Cricket Expert – Brooks Solar

I traded e-mail with Randy Brooks from Chelan, Washington yesterday. Here’s his note about the Cricket and some photos of his own system.


It’s great to meet you and see you resurrecting the Copper Cricket!
I bought my Copper Cricket in the early ’90s and installed it on the roof of my passive solar home in ’96.  But I left it covered and unactivated until I moved into the house full time in 2000.  I wanted to be sure I could monitor it’s operation.  It’s worked perfectly ever since!  We turn off the circuit breaker for the hot water heater in May and leave it off until October, using only solar hot water.  From October to May we are happy to get whatever solar input we can.

Brooks' Cricket Re-installed after Re-roofing

Originally I used the dip tube supplied with the installation kit, but found that having only one electrical element working in winter meant we sometimes had just warm “hot” water.  Last fall our tank started to leak around the dip tube entry, after 16 years, and we replaced it with a stock, two element, electric hot water tank.  This time I didn’t use the dip tube and just plumbed the thermosiphon loop from the tank drain to the Solar Pad, then back up to temperature/pressure relief valve location on the upper side.  I moved the TPR valve to the top where there was an extra hole for it.  We’ll see this summer if this arrangement works as well as the original.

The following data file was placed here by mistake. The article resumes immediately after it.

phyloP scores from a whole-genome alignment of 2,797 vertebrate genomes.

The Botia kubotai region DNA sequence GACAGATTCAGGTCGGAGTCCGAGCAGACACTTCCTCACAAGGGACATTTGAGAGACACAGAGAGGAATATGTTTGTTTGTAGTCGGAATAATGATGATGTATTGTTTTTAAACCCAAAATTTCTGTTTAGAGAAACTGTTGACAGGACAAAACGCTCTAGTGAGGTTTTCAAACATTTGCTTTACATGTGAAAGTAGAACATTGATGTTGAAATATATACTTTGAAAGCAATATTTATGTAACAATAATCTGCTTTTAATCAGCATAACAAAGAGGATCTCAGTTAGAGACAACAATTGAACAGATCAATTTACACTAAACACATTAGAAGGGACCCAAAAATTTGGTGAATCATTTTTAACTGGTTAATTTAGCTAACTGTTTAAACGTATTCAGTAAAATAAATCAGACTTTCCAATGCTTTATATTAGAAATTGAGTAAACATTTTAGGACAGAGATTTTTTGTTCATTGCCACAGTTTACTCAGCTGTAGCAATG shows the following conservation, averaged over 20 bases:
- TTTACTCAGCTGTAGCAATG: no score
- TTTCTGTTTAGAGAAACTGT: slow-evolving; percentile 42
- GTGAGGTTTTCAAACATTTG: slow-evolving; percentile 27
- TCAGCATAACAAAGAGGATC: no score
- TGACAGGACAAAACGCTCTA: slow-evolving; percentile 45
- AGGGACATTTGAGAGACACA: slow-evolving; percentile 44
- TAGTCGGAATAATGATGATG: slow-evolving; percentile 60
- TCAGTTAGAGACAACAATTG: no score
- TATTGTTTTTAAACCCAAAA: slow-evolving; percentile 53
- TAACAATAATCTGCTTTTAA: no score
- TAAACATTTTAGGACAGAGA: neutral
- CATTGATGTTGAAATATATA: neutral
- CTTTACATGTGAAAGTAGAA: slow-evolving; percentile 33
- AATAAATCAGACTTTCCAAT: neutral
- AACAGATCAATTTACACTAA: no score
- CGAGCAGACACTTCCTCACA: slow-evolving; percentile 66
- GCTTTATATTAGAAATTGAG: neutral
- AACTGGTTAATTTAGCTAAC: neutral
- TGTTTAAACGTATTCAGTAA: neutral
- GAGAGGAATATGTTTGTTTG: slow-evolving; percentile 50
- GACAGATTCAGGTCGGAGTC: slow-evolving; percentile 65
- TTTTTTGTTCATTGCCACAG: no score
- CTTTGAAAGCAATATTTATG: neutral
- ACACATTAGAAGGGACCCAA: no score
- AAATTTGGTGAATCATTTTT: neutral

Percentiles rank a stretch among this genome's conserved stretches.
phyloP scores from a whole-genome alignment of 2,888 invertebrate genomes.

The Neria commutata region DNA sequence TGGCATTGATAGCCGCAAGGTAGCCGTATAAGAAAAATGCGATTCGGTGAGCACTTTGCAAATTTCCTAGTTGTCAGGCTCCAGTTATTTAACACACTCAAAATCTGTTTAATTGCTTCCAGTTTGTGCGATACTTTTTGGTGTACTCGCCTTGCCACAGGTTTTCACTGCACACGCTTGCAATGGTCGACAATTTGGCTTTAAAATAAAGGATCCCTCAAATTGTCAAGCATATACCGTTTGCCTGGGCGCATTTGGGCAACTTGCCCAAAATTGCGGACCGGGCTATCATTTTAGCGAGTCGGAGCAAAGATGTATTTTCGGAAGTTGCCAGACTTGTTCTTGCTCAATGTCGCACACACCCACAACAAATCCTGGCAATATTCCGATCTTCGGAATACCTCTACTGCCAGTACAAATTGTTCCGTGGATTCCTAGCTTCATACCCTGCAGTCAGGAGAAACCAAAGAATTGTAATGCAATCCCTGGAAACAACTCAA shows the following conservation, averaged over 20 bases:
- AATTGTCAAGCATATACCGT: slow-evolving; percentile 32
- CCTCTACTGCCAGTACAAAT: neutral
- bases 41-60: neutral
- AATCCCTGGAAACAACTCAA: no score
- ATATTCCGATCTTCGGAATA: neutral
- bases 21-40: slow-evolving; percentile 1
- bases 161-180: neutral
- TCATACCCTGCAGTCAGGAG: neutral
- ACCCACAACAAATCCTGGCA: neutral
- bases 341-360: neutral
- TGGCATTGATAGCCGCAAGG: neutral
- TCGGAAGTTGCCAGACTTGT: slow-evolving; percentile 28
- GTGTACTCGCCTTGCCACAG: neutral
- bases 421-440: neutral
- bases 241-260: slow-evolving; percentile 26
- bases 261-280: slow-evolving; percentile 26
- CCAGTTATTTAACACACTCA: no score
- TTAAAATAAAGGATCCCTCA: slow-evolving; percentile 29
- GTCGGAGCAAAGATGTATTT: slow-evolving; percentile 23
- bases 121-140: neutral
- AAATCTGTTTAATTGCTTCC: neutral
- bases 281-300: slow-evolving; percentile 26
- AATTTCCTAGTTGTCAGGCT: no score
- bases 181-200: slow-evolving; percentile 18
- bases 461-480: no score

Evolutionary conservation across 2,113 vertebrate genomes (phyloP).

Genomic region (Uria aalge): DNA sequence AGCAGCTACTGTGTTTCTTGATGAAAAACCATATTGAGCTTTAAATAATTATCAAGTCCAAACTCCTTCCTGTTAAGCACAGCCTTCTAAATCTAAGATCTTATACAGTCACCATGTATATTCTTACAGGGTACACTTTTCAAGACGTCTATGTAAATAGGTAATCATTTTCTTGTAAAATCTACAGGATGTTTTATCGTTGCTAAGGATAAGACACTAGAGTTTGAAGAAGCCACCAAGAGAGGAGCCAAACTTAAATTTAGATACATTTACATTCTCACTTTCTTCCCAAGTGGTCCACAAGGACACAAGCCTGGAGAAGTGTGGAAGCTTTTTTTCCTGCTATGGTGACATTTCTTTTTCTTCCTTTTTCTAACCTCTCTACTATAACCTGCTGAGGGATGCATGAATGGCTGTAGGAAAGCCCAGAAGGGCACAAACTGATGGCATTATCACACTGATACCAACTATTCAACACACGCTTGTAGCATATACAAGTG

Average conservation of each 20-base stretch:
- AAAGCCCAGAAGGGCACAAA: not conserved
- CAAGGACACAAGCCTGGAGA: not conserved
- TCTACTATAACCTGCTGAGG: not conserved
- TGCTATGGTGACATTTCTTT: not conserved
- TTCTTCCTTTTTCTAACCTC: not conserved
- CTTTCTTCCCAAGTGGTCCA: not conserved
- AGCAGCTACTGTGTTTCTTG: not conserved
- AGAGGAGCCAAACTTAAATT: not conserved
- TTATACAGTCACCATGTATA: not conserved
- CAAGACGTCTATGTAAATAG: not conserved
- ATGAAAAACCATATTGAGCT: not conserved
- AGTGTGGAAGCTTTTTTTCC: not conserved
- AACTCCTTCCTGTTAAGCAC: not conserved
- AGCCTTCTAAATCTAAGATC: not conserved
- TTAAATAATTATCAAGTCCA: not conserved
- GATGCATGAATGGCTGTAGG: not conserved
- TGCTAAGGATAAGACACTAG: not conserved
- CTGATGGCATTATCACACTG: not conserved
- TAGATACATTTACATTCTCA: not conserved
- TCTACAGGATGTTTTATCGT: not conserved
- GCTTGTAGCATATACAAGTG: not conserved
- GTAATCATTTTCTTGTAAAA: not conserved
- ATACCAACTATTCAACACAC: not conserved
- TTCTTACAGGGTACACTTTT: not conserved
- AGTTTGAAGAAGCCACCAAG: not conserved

Since 2000 our company, Brooks Solar Inc, has offered Copper Cricket owners copies of my installation and owners manuals for the cost of copying and mailing.  I’ve been contacted by at least a hundred Copper Cricket owners over the years and have travelled as far as the southern Sierras to help get Copper Crickets back on line again.  Many owners have reported flawless operation for 10 years or more, before having to reroof or replace a hot water tank.
The most common problem is when people replace the hot water tank without first covering the collector.  The collector overheats, melts the fuse plug, the methanol evaporates, and the system stops working.  I tell owners where to get a new fuse plug (HVAC suppliers) and methanol (racing shops, where it’s available in small quantities as fuel) and offer to send copies of my manuals and a list of installation kit items.
I also refer people to the closest knowledgeable person (Solar Assist in Eugene, and Mr. Sun Solar in Portland).  I would suggest you list knowledgeable service people on your web site.  I will certainly refer people to your site.  Feel free to list me on your site.
I looked over your web site and it’s great to see the information there.  I think there is a missed link though – the “Owners and Installation Manual for 1B and 2B” links to the Oregon magazine article, not the manuals.
Offering spare parts and do-it-yourself plans on your site would be great.  Many existing owners also don’t have the installation kit, so selling or renting a kit would be helpful.

SolarPAd Installation into upper pop-off valve port